Science rebuffs myth that cockroaches are radiation proof
Cockroaches are widely used in scientific research and experiments. Cockroaches are widely used in scientific research and experiments.
Scientists say that humans have a biased view of the most repugnant insect - the cockroach. Not all species of cockroaches are pests. In fact, these group of insects have a diversity of forms, and some are used for medicinal purposes. Although cockroaches can withstand up to 10 times more radiation than humans, they are not immune to it.
George Beccaloni, curator of orthopteroid insects at the Natural History Museum in London, said that there are about as many cockroach species as there are mammals, and only 30 of the known 5,000 species have pest-like tendencies. He explained that these insects live in many diverse environments, so they come in various shapes and sizes.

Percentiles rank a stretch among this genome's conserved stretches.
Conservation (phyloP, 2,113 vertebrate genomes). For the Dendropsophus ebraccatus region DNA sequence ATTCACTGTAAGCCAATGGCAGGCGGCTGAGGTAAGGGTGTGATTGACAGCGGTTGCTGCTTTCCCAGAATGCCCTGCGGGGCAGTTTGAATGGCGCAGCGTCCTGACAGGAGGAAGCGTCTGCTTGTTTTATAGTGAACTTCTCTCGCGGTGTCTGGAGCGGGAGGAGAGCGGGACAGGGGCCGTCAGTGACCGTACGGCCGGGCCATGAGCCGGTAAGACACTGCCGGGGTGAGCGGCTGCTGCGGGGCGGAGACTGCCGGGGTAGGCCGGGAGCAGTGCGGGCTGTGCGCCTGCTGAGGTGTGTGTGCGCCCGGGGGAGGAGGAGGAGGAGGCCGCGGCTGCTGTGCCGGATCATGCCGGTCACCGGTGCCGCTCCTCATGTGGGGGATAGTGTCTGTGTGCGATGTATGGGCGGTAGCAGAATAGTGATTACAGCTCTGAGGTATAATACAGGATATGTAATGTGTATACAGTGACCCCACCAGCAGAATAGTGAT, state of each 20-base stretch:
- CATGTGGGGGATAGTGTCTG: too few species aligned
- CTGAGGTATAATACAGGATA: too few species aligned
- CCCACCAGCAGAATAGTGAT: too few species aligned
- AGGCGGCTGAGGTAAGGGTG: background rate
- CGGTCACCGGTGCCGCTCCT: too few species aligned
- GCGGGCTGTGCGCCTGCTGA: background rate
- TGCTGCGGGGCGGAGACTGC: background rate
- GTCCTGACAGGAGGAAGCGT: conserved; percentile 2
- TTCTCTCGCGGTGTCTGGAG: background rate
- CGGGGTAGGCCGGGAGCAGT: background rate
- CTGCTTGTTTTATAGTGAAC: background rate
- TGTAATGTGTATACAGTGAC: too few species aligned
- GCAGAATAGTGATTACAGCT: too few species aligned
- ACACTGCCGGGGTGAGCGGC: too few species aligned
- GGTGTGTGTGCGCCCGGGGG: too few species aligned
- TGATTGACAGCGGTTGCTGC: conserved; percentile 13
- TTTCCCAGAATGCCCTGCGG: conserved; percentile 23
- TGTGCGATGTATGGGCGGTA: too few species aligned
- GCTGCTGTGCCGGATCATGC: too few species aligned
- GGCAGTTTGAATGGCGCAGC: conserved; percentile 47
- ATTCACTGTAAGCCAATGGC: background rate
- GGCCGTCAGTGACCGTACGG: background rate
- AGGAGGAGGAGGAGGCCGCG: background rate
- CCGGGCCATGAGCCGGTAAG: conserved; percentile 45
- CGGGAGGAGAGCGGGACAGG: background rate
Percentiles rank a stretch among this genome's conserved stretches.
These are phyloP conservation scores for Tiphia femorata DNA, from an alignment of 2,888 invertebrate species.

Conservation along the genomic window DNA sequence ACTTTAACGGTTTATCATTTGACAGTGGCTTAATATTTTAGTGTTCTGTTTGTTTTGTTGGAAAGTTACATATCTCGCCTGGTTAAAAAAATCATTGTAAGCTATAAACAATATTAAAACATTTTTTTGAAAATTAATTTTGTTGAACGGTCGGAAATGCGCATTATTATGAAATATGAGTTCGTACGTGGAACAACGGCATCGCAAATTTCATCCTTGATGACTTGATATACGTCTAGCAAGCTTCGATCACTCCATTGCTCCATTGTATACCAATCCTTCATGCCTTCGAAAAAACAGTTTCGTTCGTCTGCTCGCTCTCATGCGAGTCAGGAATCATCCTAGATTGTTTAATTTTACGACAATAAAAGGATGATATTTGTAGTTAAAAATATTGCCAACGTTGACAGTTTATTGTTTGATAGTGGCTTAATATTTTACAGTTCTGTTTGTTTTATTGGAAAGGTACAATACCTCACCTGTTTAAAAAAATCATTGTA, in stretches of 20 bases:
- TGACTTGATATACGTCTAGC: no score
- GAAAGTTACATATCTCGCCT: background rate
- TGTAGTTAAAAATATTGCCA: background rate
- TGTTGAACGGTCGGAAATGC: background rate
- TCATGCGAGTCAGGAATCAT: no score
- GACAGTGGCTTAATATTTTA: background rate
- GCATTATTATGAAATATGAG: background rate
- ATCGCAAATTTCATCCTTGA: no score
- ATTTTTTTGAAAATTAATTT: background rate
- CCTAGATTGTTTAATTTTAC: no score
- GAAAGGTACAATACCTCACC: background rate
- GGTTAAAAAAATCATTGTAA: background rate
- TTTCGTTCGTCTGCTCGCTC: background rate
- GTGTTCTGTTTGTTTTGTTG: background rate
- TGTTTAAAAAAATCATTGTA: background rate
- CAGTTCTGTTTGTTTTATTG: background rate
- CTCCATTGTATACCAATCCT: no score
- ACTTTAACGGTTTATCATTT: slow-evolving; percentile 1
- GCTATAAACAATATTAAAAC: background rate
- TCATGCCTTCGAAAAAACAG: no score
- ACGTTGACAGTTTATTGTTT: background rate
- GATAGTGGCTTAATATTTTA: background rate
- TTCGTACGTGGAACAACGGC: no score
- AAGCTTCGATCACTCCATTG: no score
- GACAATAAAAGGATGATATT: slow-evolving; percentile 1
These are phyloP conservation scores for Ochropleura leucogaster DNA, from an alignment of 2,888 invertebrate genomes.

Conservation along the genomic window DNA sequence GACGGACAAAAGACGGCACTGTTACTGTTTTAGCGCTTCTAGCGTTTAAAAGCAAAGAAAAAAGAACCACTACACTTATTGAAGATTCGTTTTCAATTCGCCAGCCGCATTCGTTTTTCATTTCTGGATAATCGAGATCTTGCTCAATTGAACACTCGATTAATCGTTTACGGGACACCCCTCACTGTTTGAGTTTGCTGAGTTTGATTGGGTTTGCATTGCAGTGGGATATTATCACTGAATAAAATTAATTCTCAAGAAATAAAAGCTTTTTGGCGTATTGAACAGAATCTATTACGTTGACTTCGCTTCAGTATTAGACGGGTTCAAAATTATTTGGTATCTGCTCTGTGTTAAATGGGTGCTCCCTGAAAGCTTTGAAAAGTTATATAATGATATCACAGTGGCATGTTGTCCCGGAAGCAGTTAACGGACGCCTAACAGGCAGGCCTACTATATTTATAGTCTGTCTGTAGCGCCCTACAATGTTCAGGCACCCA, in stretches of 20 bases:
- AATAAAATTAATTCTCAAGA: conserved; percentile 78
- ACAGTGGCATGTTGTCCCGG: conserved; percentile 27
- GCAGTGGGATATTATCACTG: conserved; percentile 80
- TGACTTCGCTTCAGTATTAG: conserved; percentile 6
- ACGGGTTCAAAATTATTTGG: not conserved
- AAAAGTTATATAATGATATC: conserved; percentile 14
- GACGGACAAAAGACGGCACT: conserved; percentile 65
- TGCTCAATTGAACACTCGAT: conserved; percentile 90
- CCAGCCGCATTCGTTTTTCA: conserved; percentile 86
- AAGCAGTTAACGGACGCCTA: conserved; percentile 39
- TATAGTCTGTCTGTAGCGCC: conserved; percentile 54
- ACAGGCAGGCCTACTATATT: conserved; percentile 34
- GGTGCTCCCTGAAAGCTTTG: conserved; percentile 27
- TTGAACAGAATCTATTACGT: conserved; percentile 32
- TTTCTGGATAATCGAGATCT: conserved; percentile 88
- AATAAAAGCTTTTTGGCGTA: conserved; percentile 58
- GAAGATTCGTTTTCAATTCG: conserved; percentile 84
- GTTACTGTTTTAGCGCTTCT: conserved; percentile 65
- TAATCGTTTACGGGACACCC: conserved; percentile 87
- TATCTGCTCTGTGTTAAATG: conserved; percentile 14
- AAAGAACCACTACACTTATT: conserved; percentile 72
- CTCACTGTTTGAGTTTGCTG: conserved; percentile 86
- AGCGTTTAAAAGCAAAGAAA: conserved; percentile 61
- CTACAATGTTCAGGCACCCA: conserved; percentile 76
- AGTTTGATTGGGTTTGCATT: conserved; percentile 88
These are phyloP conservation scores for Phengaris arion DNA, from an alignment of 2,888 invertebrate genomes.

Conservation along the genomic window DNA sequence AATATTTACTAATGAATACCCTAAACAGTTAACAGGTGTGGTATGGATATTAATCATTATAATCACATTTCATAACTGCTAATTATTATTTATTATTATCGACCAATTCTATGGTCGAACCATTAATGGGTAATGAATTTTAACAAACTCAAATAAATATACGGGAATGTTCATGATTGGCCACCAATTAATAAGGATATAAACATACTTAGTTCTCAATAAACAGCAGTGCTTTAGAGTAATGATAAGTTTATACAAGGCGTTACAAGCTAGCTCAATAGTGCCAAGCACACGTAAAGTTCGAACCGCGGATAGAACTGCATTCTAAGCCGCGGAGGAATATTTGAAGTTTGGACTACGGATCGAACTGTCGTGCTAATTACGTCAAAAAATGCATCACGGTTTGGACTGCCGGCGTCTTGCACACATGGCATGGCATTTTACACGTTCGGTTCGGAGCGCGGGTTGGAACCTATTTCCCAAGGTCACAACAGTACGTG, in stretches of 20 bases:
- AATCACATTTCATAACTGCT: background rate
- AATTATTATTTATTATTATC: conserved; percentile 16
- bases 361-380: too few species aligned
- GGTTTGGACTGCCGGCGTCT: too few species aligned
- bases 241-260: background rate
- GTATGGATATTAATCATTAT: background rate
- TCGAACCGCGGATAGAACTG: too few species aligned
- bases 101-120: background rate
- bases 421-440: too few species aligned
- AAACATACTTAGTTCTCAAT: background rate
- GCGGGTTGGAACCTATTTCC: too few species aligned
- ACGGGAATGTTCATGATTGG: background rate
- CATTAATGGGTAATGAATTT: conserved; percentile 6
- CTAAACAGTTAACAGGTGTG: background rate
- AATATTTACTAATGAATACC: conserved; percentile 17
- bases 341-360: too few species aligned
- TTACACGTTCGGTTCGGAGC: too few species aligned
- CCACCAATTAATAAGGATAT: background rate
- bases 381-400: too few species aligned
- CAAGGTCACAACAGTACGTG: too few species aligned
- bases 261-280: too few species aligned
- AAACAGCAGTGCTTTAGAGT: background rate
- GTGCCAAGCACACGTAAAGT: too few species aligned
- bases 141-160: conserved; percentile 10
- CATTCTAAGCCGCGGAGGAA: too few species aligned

While most people consider cockroaches as obnoxious creatures, China values these insects for their medicinal purposes. Liu Yusheng, a professor at the Shandong Agricultural University, considers them as miracle drugs. She previously told The Telegraph that cockroaches work a lot faster than ordinary medicine in curing some ailments.
Cockroaches have also been a preferred subject for science research and experiments. Their exoskeletal wings have inspired several robot designs. For years now, scientists have also been studying cockroach legs to design human prosthetic legs.
It is through the study of their biological make-up that scientists were able to discover that cockroaches do have a weakness; radiation. Beccaloni told BBC News that "Cockroaches are only about five times more resistant [than humans]," when hit outright by 10 grays of radiation. Other species can survive ten times as intense as that which makes rank the lowest in terms of radiation tolerance for insects.
By Angel Soleil